Window Restoration Specialists
Traditional Leaded Lights
Planning & Cutting Glass
Generally leaded light panels are made up of many square or diamond pieces of glass (quarries) separated by lead came, and often vary in size within the panel. So careful planning is required when cutting new glass, so that the lead cames align in adjacent panels (or to saddle bars if needed) and the overall dimensions are met. Clearly at this stage the grade of restoration glass is chosen to match existing or at the clients request. Glass with significant amounts of ripples, bubbles and seeds would be the highest grade but also affects the cost of the leaded light panel significantly. The lead came is selected usually to match any installed panels and generally either 9mm or 12mm (1/2 inch) wide and either flat or round(ed) edges.
Being a traditional craft there are variations on some of the techniques and tools used to make a traditional leaded light, however the process described here is one that has been used for many years - and applies to making a new leaded light panel.
Building the leaded light
The leaded light is built on a flat bench with two straight strips of wood are nailed to it to form the bottom and left edges as depicted. Lead strips are then laid against the edges to form the border, slightly longer than the lead panel overall size. Glass pieces are then placed against the border, and lead came cut to appropriate size (using a sharp bladed knife) is used to separate the following pieces. This process continues until all pieces are laid and the remaining border leads are fitted. Borders are squared up ready for soldering.
On each and every lead joint tallow is applied as a flux. Flux is used to allow the solder to flow more freely and adhere better to the lead making the soldered joint stronger. We tend to use Grade K solder which has a higher tin content (60/40) and therefore lower melting point and suitable for leaded and finer work with stained glass. The soldering irons used these days tend to be electric and we use a 200w appliance as standard but minimum 100w is realistic. Historically gas irons were used, which are still available and in use but not as convenient. When all joints have been completed the excess tallow is brushed off and the panel turned over to solder the other side.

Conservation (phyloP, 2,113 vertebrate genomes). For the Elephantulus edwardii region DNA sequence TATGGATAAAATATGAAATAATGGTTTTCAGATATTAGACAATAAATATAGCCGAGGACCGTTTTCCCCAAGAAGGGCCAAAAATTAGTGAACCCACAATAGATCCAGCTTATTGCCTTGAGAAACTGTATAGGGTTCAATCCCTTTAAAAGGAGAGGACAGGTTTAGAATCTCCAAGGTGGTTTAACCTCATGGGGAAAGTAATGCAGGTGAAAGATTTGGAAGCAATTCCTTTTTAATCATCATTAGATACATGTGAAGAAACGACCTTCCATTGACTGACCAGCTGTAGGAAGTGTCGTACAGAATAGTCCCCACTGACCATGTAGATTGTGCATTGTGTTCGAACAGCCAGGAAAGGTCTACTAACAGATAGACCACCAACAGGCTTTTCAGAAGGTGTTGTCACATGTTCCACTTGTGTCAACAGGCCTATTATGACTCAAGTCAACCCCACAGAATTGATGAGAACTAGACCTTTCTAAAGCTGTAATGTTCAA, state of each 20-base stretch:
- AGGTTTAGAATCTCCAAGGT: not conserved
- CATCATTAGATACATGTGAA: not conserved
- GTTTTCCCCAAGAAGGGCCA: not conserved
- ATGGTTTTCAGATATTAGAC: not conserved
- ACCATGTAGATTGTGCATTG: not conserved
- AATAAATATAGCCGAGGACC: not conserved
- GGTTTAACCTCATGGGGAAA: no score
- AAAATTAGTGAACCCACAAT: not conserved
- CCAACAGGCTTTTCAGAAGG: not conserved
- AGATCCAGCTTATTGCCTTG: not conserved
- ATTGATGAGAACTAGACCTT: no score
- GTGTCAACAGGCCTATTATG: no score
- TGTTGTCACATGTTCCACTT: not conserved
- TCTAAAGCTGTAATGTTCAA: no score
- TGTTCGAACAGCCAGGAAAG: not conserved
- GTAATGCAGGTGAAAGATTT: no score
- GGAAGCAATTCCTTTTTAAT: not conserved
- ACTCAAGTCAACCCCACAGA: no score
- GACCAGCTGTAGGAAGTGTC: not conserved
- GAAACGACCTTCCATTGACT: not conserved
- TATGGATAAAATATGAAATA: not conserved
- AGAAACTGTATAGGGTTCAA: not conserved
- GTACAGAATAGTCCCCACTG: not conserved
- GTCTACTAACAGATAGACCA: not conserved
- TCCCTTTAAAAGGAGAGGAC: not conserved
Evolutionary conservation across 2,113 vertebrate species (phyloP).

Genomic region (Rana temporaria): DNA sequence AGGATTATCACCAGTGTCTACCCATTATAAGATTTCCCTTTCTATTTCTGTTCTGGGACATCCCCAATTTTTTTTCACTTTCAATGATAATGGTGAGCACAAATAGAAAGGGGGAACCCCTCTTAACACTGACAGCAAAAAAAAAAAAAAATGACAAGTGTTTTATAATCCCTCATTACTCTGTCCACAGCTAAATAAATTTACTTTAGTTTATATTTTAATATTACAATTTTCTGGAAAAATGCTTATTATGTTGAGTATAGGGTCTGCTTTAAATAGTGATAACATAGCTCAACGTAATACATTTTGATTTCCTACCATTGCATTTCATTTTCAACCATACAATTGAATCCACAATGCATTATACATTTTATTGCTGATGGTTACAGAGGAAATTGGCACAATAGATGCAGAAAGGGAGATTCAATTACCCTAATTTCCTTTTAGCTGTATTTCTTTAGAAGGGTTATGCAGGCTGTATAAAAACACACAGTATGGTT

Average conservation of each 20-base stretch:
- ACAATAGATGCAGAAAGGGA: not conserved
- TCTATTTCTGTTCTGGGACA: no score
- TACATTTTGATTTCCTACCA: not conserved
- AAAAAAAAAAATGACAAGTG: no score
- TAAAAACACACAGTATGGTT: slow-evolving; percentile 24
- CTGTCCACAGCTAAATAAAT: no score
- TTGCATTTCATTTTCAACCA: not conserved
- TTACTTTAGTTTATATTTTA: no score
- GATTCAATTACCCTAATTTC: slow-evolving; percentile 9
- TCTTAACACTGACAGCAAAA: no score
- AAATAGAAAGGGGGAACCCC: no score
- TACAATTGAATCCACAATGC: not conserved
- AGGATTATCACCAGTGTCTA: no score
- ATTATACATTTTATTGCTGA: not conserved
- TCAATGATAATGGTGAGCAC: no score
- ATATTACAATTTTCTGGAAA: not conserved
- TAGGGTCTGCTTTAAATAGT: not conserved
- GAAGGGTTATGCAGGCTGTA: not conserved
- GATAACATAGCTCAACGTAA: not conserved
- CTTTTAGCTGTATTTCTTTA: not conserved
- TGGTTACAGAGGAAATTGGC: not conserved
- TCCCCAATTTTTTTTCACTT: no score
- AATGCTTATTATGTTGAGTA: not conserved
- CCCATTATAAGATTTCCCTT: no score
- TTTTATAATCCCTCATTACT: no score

The panel is laid face up on the bench and leaded light cement is forcefully brushed into the recesses of the lead came repeatedly, filling the gap between glass and H-section. The panel is turned over and the process repeated so that each and every joint is well filled with cement. Whiting is then sprinkled over the panel to absorb the excess cement and then brushed off gently so removing all the surplus cement from the lead. Any residue on the glass is left at this stage. The panel is turned over and the process is repeated. Drying time is minimum 24 hours but up to 48 hours - no longer or the cement will dry too hard.
Picking and Polishing - the final process before fitting
Once the initial drying time is complete, any and all excess cement adjacent to the lead is scraped with a pick or square blade and trimmed back flush. The panel is then brushed and quickly cleaned to remove all whiting and loose cement, before leaving another 24-48 hours to further harden.
After this further drying time, in order to get the traditional dark antique lead appearance a black grate polish is applied to the lead with a brush - and then buffed to a bright gunmetal patina. Usually glass cleaner and a square blade are then needed to remove excess traces of both the grate polish and any other excess material. If the leaded light is being fitted to glazing or saddle bars then copper ties would be soldered to the panel at the appropriate points so then can secure.
Extreme care needs to be taken when moving and fitting a new leaded light panel back into the window or door frame. Although reasonably durable the glazing should be handled carefully, especially when being pinned into place before silicon or putty - as the glazing inside can easily crack if handled roughly meaning a return to the workshop. When attaching into a metal or crittall window frame we would usually suggest glazing tape to secure and either silicon or putty glaze to finish. You need to make sure the panel is going to be water tight regardless of where it is sited.
Glass squares, glass cutter & Border
Leaded Light being built on bench
Tallow candle as flux for lead joint
Applying solder to joint with flux
Electric 200w soldering iron